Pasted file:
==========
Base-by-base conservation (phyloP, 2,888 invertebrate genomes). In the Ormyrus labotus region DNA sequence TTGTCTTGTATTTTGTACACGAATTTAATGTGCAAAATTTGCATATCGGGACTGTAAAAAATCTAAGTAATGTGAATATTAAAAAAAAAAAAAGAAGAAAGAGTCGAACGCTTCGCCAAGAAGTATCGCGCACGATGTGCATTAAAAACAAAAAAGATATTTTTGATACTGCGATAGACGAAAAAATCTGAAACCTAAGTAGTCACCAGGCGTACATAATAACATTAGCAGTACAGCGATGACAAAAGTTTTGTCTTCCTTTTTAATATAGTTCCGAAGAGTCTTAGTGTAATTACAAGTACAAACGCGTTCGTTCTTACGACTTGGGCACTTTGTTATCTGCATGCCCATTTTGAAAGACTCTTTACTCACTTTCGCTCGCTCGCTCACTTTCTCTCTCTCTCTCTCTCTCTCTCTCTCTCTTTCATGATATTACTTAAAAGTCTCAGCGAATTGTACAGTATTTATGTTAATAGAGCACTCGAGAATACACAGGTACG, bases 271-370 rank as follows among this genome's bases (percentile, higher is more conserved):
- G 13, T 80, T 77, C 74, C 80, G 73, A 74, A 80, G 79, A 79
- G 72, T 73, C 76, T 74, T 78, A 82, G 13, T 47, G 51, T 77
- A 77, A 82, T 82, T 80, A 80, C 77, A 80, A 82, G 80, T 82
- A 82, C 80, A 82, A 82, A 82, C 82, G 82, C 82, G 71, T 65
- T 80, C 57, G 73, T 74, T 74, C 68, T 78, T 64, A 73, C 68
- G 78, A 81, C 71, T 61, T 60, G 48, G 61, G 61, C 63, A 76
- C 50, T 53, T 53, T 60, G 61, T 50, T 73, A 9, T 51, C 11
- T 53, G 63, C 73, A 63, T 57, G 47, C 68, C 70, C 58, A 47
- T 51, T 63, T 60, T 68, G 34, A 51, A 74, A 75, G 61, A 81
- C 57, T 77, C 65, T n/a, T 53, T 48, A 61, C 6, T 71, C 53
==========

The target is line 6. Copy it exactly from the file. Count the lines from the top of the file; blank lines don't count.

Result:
- T 80, C 57, G 73, T 74, T 74, C 68, T 78, T 64, A 73, C 68